## Introduction

Vertebrate populations often show synchronous population fluctuations in space. It has been well known for several decades (Elton 1924) that the populations of some species such as the snowshoe hare (*Lepus americanus*) or the arctic lemming (*Lemmus norvegicus*) in many areas show similar fluctuations at sites separated by hundreds of kilometres (Stenseth *et al*. 1999). Recently, comparative analysis involving several species living in the same area have in general demonstrated large interspecific variation, even among closely related species, in the spatial scaling of the synchrony in population fluctuations (Lindström, Ranta & Lindén 1996; Paradis *et al*. 1999, 2000; Cattadori, Merler & Hudson 2000). We still do not understand the mechanisms generating such interspecific differences in synchrony.

Analyses of linear or log-linear models have shown that the autocorrelation in the fluctuations in log size of two populations with no migration between them equals the autocorrelation in the environmental noise (Moran 1953; Lande, Engen & Sæther 1999). This also applies for between-years changes in log population sizes. Some evidence suggests that such a Moran effect can synchronize population fluctuations (Grenfell *et al*. 1998). Lande *et al*. (1999), Bjørnstad & Bolker (2000), Kendall *et al*. (2000), Ripa (2000), Engen (2001) and Engen, Lande & Sæther (2002a,b) extended these results to also include migration and showed that even short-distance migration may contribute substantially to an increase in the scale of population synchrony, especially if population-density regulation is weak. Extensive simulation studies of discrete time models have supported these results (Ranta, Kaitala & Lundberg 1997b; Ranta, Lindström & Helle 1997a). Thus, these analyses demonstrate that factors affecting environmental variation in space and time as well as processes acting within the populations themselves (e.g. strength of density regulation) influence the strength and scaling of synchrony in population fluctuations. Geographical patterns in population fluctuations often are studied using the Mantel test (Koenig 1999). Two matrices are computed: a distance matrix of the distances between all possible pairs of sites and a correlation matrix where the elements are the correlation coefficients of annual variation in population sizes at all possible pairs of study sites. A standard way to present the data is to plot the correlation coefficient computed from pairs of time-series observed during the same period against the distance between the different pairs of study plots. How rapidly the correlation decreases with distance indicates the spatial scaling of the synchrony in the population fluctuations. Although several modifications of this method have been suggested (Bjørnstad, Stenseth & Saitoh 1999a; Peltonen *et al*. 2002), a major problem with these non-parametric approaches is to link theory with data (Bjørnstad, Ims & Xavier 1999b). Another problem with the kind of non-parametric approach described above is that demographic stochasticity in population fluctuations is not taken into account. Demographic stochasticity is dominating compared to environmental stochasticity when local populations are small (Lande, Engen & Sæther 2003), and has by definition (Engen, Bakke & Islam 1998) no spatial scaling. Consequently population synchrony, which can only be affected by environmental stochasticity, is expected to increase with population size.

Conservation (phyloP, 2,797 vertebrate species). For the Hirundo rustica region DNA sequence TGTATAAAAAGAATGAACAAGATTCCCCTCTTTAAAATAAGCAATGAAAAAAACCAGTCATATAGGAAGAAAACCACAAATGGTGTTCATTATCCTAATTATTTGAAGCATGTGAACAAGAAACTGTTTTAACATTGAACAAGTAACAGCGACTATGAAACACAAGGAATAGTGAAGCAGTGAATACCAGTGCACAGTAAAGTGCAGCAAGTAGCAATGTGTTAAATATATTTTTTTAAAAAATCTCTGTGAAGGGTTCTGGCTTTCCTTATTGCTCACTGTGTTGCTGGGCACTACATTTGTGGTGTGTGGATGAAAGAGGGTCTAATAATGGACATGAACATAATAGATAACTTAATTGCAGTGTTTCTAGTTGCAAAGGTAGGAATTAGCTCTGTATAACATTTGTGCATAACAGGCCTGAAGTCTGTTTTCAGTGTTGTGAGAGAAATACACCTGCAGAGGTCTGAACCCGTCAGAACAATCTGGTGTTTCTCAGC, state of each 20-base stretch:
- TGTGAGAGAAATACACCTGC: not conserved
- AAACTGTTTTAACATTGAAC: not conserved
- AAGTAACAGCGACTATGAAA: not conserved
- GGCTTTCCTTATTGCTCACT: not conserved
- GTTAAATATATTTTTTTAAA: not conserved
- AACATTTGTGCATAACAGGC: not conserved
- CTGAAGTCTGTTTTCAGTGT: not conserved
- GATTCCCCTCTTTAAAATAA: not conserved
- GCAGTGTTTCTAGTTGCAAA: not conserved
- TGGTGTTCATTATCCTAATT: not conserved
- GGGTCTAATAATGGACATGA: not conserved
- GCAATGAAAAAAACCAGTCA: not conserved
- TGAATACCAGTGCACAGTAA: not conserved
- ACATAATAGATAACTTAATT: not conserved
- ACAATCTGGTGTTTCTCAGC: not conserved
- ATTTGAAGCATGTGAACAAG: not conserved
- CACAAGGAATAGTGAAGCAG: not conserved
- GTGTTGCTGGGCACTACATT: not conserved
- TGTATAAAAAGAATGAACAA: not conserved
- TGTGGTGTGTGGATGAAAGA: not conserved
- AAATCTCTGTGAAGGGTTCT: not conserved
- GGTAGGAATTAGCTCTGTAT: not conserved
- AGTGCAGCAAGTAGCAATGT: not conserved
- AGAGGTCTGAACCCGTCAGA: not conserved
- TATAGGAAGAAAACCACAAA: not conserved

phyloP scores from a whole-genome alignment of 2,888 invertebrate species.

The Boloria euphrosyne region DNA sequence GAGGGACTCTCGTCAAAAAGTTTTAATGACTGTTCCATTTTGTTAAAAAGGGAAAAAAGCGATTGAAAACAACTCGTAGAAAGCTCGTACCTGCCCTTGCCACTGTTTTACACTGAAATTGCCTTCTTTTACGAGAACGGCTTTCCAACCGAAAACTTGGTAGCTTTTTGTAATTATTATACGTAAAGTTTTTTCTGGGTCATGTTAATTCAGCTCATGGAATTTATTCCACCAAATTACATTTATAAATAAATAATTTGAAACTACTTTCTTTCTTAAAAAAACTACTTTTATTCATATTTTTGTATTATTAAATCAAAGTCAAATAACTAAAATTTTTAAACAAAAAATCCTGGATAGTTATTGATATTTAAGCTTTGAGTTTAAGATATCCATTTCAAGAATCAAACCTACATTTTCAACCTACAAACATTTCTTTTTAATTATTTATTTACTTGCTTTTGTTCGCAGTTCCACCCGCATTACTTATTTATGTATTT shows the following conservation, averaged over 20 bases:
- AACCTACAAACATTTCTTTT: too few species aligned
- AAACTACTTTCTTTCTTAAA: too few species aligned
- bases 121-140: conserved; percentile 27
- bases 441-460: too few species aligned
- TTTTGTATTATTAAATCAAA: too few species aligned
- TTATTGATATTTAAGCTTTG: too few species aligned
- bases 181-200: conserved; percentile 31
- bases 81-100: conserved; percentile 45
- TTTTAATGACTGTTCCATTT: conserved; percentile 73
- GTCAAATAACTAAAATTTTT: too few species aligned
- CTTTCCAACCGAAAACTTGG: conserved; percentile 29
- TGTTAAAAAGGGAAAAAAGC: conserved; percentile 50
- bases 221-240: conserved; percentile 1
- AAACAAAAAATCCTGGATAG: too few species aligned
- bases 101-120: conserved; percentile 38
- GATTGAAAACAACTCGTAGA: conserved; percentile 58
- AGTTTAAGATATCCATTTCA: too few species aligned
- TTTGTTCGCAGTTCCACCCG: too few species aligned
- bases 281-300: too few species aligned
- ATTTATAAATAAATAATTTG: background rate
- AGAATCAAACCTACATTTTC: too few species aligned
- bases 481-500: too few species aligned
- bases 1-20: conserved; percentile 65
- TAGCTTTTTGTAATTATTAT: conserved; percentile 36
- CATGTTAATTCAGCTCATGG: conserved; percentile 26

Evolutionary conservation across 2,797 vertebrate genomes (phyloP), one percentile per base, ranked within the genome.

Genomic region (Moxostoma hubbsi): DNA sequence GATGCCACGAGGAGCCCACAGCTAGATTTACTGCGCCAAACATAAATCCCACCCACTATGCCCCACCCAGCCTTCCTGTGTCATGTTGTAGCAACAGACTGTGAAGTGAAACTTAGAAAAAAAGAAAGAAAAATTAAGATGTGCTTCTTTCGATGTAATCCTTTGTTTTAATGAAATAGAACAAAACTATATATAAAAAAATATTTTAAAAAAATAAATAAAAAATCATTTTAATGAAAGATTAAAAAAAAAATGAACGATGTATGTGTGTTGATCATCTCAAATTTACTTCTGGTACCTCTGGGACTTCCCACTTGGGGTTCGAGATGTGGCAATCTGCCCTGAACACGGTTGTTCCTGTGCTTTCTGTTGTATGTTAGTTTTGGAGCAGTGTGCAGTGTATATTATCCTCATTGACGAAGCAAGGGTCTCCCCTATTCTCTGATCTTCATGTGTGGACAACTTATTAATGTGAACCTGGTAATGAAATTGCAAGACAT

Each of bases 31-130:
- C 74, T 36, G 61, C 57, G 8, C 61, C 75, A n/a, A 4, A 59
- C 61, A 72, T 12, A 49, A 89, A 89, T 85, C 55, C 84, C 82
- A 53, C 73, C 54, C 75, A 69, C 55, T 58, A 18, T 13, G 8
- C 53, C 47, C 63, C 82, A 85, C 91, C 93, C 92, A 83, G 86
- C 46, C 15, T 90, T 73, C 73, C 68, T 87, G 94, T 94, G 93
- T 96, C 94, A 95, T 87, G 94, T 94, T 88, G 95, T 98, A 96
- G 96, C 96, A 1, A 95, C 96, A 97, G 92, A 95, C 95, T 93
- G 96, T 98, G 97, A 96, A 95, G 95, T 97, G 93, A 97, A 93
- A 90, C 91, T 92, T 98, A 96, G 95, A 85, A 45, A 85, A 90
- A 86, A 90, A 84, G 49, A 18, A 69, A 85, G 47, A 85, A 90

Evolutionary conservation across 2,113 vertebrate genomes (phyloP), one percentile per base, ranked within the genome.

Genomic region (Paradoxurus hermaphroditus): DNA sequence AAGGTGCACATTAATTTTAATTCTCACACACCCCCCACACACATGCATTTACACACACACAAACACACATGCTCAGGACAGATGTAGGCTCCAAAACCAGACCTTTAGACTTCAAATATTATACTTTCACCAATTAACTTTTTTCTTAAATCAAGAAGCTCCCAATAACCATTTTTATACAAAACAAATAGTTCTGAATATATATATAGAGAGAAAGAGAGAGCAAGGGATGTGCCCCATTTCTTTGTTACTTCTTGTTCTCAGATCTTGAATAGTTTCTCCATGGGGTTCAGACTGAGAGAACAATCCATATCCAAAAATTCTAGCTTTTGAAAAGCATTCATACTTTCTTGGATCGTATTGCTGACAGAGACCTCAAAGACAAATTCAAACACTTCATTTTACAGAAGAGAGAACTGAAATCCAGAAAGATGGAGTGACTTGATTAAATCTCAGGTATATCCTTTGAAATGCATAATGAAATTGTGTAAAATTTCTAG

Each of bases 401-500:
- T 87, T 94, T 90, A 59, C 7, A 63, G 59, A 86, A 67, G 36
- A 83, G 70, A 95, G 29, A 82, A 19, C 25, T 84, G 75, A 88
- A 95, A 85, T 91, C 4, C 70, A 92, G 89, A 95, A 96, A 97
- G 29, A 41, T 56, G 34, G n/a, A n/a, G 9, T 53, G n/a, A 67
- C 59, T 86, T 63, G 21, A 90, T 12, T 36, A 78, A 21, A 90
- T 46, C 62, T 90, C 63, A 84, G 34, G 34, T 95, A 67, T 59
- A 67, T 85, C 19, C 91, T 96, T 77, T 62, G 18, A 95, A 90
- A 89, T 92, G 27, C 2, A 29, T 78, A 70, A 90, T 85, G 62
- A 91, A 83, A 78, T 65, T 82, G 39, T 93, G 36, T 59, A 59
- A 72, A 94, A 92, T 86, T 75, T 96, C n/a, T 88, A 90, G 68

Here we provide a model that utilizes knowledge about the demographic variance and incorporates the possibility of a decrease of synchrony with population size due to demographic stochasticity. Our approach is especially useful for fully censused populations in which we can ignore sampling errors in population estimates and work with the full likelihood function for the problem. One advantage of this, in addition to the possibility of including demographic stochasticity, is that we can include any observed population size in the analysis and do not need to pay attention to the fact that the time-series only partly overlap in time. Rather than using raw estimates of correlations we work directly with the likelihood function using the complete set of residuals obtained after fitting models to the local populations.

The correlations then enter the model through the parameters of a spatial autocorrelation function. A third advantage with our approach is that we can assume that the local populations possibly have different dynamics. We do this by fitting stochastic population models to each local population, and include in the spatial analysis only the environmental component of the residuals, correcting for expected change in population size for different values of population sizes the previous year. Because theoretical as well as empirical analyses have focused previously on the synchrony of (log) population sizes or between years change in (log of) these (see Ranta *et al*. 1997b and Bjørnstad *et al*. 1999), we also include a theoretical analysis of the spatial scaling of residuals in a continuous homogeneous model in space and time with migration.

We apply this method to estimate the pattern of synchrony in the fluctuations of breeding populations of the Continental Great Cormorant *Phalacrocorax carbo sinensis* in Europe. We focus especially on how a large-scale climate phenomenon, the North Atlantic Oscillation (Hurrell *et al*. 2003), affects the spatial scaling of population synchrony.